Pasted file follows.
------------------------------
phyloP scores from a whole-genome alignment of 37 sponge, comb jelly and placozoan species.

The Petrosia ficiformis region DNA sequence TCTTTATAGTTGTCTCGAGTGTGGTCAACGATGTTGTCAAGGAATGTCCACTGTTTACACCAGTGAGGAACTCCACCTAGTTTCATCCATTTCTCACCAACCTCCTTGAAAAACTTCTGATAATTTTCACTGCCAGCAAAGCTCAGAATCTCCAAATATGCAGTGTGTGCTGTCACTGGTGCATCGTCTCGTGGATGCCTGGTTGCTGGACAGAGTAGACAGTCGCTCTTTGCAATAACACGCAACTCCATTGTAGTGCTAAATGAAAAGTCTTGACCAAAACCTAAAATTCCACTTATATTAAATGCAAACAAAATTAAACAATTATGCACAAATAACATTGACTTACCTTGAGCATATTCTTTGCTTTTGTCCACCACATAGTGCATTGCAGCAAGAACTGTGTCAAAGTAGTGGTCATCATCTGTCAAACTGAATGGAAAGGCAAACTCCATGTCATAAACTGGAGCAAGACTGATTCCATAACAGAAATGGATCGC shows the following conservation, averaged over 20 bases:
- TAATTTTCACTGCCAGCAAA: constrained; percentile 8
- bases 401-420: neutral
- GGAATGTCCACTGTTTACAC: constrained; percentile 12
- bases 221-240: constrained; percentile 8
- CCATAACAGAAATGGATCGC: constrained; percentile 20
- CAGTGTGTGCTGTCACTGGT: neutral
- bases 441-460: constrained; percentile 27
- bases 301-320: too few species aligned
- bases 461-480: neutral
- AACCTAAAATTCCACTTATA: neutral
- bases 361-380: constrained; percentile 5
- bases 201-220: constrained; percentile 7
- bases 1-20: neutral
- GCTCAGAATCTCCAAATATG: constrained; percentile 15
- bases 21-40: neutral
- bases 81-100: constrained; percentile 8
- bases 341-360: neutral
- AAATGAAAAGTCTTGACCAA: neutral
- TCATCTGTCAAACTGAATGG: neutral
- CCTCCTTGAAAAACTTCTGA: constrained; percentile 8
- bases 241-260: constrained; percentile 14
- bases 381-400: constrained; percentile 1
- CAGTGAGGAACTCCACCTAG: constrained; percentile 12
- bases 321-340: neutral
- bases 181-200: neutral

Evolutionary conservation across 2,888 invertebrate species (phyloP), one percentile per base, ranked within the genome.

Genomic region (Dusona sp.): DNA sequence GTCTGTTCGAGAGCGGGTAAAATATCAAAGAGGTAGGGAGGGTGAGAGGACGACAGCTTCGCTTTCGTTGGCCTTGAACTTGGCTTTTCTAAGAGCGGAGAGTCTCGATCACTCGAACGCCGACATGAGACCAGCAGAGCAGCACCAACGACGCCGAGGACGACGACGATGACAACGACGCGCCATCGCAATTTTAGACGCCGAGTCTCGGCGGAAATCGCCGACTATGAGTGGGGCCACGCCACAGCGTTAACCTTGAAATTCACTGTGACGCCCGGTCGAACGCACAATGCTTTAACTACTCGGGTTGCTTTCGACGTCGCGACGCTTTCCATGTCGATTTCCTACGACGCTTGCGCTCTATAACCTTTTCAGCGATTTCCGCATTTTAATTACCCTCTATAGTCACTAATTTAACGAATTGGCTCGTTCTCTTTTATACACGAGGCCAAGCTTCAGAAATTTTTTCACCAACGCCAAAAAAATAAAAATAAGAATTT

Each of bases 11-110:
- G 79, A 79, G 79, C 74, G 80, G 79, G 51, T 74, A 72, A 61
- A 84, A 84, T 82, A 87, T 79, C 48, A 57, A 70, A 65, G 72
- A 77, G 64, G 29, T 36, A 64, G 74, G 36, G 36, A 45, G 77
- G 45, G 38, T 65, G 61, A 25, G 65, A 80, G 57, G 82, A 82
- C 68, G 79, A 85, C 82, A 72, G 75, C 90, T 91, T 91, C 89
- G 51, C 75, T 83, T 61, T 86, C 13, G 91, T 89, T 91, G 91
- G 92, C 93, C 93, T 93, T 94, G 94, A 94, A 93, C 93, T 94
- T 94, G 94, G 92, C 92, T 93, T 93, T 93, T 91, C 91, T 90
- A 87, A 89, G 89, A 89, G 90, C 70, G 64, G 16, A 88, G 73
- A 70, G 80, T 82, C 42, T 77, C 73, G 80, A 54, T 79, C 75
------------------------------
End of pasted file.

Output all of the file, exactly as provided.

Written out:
phyloP scores from a whole-genome alignment of 37 sponge, comb jelly and placozoan species.

The Petrosia ficiformis region DNA sequence TCTTTATAGTTGTCTCGAGTGTGGTCAACGATGTTGTCAAGGAATGTCCACTGTTTACACCAGTGAGGAACTCCACCTAGTTTCATCCATTTCTCACCAACCTCCTTGAAAAACTTCTGATAATTTTCACTGCCAGCAAAGCTCAGAATCTCCAAATATGCAGTGTGTGCTGTCACTGGTGCATCGTCTCGTGGATGCCTGGTTGCTGGACAGAGTAGACAGTCGCTCTTTGCAATAACACGCAACTCCATTGTAGTGCTAAATGAAAAGTCTTGACCAAAACCTAAAATTCCACTTATATTAAATGCAAACAAAATTAAACAATTATGCACAAATAACATTGACTTACCTTGAGCATATTCTTTGCTTTTGTCCACCACATAGTGCATTGCAGCAAGAACTGTGTCAAAGTAGTGGTCATCATCTGTCAAACTGAATGGAAAGGCAAACTCCATGTCATAAACTGGAGCAAGACTGATTCCATAACAGAAATGGATCGC shows the following conservation, averaged over 20 bases:
- TAATTTTCACTGCCAGCAAA: constrained; percentile 8
- bases 401-420: neutral
- GGAATGTCCACTGTTTACAC: constrained; percentile 12
- bases 221-240: constrained; percentile 8
- CCATAACAGAAATGGATCGC: constrained; percentile 20
- CAGTGTGTGCTGTCACTGGT: neutral
- bases 441-460: constrained; percentile 27
- bases 301-320: too few species aligned
- bases 461-480: neutral
- AACCTAAAATTCCACTTATA: neutral
- bases 361-380: constrained; percentile 5
- bases 201-220: constrained; percentile 7
- bases 1-20: neutral
- GCTCAGAATCTCCAAATATG: constrained; percentile 15
- bases 21-40: neutral
- bases 81-100: constrained; percentile 8
- bases 341-360: neutral
- AAATGAAAAGTCTTGACCAA: neutral
- TCATCTGTCAAACTGAATGG: neutral
- CCTCCTTGAAAAACTTCTGA: constrained; percentile 8
- bases 241-260: constrained; percentile 14
- bases 381-400: constrained; percentile 1
- CAGTGAGGAACTCCACCTAG: constrained; percentile 12
- bases 321-340: neutral
- bases 181-200: neutral

Evolutionary conservation across 2,888 invertebrate species (phyloP), one percentile per base, ranked within the genome.

Genomic region (Dusona sp.): DNA sequence GTCTGTTCGAGAGCGGGTAAAATATCAAAGAGGTAGGGAGGGTGAGAGGACGACAGCTTCGCTTTCGTTGGCCTTGAACTTGGCTTTTCTAAGAGCGGAGAGTCTCGATCACTCGAACGCCGACATGAGACCAGCAGAGCAGCACCAACGACGCCGAGGACGACGACGATGACAACGACGCGCCATCGCAATTTTAGACGCCGAGTCTCGGCGGAAATCGCCGACTATGAGTGGGGCCACGCCACAGCGTTAACCTTGAAATTCACTGTGACGCCCGGTCGAACGCACAATGCTTTAACTACTCGGGTTGCTTTCGACGTCGCGACGCTTTCCATGTCGATTTCCTACGACGCTTGCGCTCTATAACCTTTTCAGCGATTTCCGCATTTTAATTACCCTCTATAGTCACTAATTTAACGAATTGGCTCGTTCTCTTTTATACACGAGGCCAAGCTTCAGAAATTTTTTCACCAACGCCAAAAAAATAAAAATAAGAATTT

Each of bases 11-110:
- G 79, A 79, G 79, C 74, G 80, G 79, G 51, T 74, A 72, A 61
- A 84, A 84, T 82, A 87, T 79, C 48, A 57, A 70, A 65, G 72
- A 77, G 64, G 29, T 36, A 64, G 74, G 36, G 36, A 45, G 77
- G 45, G 38, T 65, G 61, A 25, G 65, A 80, G 57, G 82, A 82
- C 68, G 79, A 85, C 82, A 72, G 75, C 90, T 91, T 91, C 89
- G 51, C 75, T 83, T 61, T 86, C 13, G 91, T 89, T 91, G 91
- G 92, C 93, C 93, T 93, T 94, G 94, A 94, A 93, C 93, T 94
- T 94, G 94, G 92, C 92, T 93, T 93, T 93, T 91, C 91, T 90
- A 87, A 89, G 89, A 89, G 90, C 70, G 64, G 16, A 88, G 73
- A 70, G 80, T 82, C 42, T 77, C 73, G 80, A 54, T 79, C 75